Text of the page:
- Signature Move: Zantetsuken and Shin-Zantetsuken. Zantetsuken, if it finishes casting, rushes a Diagonal Cut across the screen, killing anyone involved in active combat with Odin. Shin-Zantetsuken, used in his trial, is the same but much more theatrical; the screen is blocked by a red mist that solidifies while a black seal with the Japanese character for Zantetsuken appears and spins. Once the seal stops spinning, it glows red as Odin cuts the entire screen and the symbol diagonally, killing everyone.
- Sinister Scimitar: Zantetsuken is once again a curved blade.
- Mounted Combat: Odin is always seen riding Slephnir, never off.
- Rearing Horse: Best seen in the Answers video.
- Size Shifter: Slephnir is as aetherical as Odin himself. This lets Slephnir control his corporeal form and adjust his size to accommodate any rider.
- Worthy Opponent: Considers the players to be as such, if the quote above didn't tip you off.
- Voluntary Shapeshifting: On occasion he'll appear as the last player who got a killing blow on him regardless of race or gender, possibly as a sign of affection for the one who defeated him. The name of the player in question is also displayed underneath his own, to make their identity clear. As it turns out, it is not a form of Voluntary Shapeshifting but Grand Theft Me.
- Was Once a Man: According to Word of God, Odin was a hero who came from the North to Urth's Fount to help the people there fight off the Allagan Empire. When Odin wielded the Zantetsuken, he succumbed to its powers and became a primal.
- Weapon Wields You: Zantetsuken contains the essence of Odin himself, when defeated the sword will Sunder Odin's killer and then absorb aether from the environment and when it is fully charged call the one who killed Odin to itself and turn them into Odin's new host.
The Elder Primal is later found to have been re-sealed in the Binding Coil of Bahamut, three series of dungeons that act to keep Bahamut held fast. The player goes through the three Coils, fighting Nael deus Darnus again in the second and finding Louisoix again in the third, who has become the primal Phoenix and serves Bahamut. The party defeats Louisoix and brings him back to his senses, and the Archon aids the party in proceeding onto Bahamut himself, whom they fight in his true aetherial form in the aether realm as Bahamut Prime.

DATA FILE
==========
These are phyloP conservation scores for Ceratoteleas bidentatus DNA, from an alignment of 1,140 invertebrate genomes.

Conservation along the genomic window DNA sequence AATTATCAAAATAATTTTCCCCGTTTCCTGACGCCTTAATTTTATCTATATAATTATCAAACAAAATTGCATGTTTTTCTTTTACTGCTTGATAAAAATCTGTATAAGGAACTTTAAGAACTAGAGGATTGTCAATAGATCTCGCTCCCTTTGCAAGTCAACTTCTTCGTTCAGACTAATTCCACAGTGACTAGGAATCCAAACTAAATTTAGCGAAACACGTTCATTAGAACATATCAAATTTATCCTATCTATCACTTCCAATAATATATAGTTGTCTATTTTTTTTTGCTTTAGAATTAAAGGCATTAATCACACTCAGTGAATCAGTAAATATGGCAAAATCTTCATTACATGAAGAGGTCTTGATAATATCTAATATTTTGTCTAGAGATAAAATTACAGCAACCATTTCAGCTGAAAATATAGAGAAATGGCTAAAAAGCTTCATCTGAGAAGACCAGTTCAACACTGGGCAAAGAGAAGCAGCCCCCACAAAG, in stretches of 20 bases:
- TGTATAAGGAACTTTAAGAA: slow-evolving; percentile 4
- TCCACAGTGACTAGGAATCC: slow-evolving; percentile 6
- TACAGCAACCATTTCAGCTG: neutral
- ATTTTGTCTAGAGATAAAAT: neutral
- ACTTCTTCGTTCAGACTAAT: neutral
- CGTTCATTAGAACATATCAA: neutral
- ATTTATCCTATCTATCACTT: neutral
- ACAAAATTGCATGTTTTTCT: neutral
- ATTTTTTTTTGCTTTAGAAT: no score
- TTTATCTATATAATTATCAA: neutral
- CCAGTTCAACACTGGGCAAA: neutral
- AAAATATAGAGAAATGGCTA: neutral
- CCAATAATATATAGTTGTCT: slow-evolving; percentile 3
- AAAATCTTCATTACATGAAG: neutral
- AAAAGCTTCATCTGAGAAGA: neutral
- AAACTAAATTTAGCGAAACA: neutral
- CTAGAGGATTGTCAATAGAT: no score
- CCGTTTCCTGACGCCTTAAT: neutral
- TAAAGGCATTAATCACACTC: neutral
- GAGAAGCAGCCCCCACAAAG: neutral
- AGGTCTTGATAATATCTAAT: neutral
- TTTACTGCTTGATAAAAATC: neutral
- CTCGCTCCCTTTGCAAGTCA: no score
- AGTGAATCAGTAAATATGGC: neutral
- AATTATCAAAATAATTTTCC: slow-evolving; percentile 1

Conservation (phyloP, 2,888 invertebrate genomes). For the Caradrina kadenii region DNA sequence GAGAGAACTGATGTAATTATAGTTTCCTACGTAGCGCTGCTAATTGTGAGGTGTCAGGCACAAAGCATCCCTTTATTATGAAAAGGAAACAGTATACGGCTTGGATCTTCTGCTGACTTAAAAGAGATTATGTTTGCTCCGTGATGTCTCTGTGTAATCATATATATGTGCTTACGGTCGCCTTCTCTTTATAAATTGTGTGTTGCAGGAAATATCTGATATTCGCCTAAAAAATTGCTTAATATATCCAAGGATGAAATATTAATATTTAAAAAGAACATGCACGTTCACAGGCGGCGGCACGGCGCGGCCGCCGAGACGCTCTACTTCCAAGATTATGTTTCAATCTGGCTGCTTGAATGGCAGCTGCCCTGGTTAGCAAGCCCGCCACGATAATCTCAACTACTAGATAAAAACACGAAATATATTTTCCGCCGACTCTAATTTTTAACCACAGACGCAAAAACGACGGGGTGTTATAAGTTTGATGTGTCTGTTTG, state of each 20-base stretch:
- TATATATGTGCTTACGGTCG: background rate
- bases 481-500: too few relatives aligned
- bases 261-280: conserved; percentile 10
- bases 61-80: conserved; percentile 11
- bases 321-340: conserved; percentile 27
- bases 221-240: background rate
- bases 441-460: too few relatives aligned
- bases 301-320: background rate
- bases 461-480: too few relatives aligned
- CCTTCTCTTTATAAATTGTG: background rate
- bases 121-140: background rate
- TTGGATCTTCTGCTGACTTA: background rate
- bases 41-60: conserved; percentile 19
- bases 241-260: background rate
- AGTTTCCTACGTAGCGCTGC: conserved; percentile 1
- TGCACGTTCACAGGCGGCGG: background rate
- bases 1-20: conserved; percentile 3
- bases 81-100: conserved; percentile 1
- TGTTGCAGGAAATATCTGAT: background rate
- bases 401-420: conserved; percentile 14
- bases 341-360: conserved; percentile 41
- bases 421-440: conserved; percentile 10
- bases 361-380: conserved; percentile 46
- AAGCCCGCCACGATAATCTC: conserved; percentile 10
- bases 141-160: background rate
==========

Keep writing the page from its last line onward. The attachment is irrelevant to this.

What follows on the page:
- Adaptational Villainy: Compared to some of his other incarnations, this version of Bahamut seems to be an absolute bastard. He routinely tempers people, including Louisoix, is happy to use mortals as pawns to further his plans, is just as happy to abandon his pawns when they're no longer of use, will retain a bit of them for use even after death, and has no problem with killing every living thing in the Eorzean realm. Even the Bahamuts in IX and XI had external reasons for being antagonists. To be fair, though, if you were trapped inside a moon for some several thousand years, you'd be a little bit pissed off too. Heavensward reveals that this was deliberate on the part of the Ascians, and the original Bahamut was presumably much nicer.
- And I Must Scream: Bahamut's imprisonment in Dalamund was particularly nasty. His restraints served two purposes; to trap and hold Bahamut, and to feed him, sustaining him with aether and a substitute for prayer. To paraphrase the summary, Bahamut was trapped as a living core never allowed to die, or to truly live, simply to be.
- Back from the Dead: The original Bahamut was killed by the Allagan Empire. Tiamat used a form of dark magic to resurrect him as a Primal. The Ascians were the ones who taught her said magic.
- Breath Weapon: A white-blue flame that hits in a cone in front of him.
- Came Back Wrong: When Tiamat tried to bring Bahamut back to life, she wound up bringing back what was essentially a cruel and twisted mockery of her brother instead of the real thing.
- Enigmatic Empowering Entity: For Nael.
- Fantastic Nuke: Launches one at the end of the ending video, that the player will assume to be his Signature Attack: Mega Flare. Turns out that wasn't just Megaflare. That was TERAFLARE, which he has no problems with using again on a countdown during his final battle.
- Giant Flyer: For his fully manifested form anyway, a full party of eight adventurers wouldn't even be considered a dime in the palm of his hand. The battle against Twintania in the first Binding Coil literally takes place on Bahamut's hand.
- Golden Super Mode: Bahamut Prime turns gold as he unleashes his inner rage in the final phase of The Unending Coil of Bahamut. He also gains a buff called "Lohs Daih", where it is stated that Bahamut's insanity went through the roof. Considering how it didn't take long for his enrage timer to run out, it's a surprisingly apt description.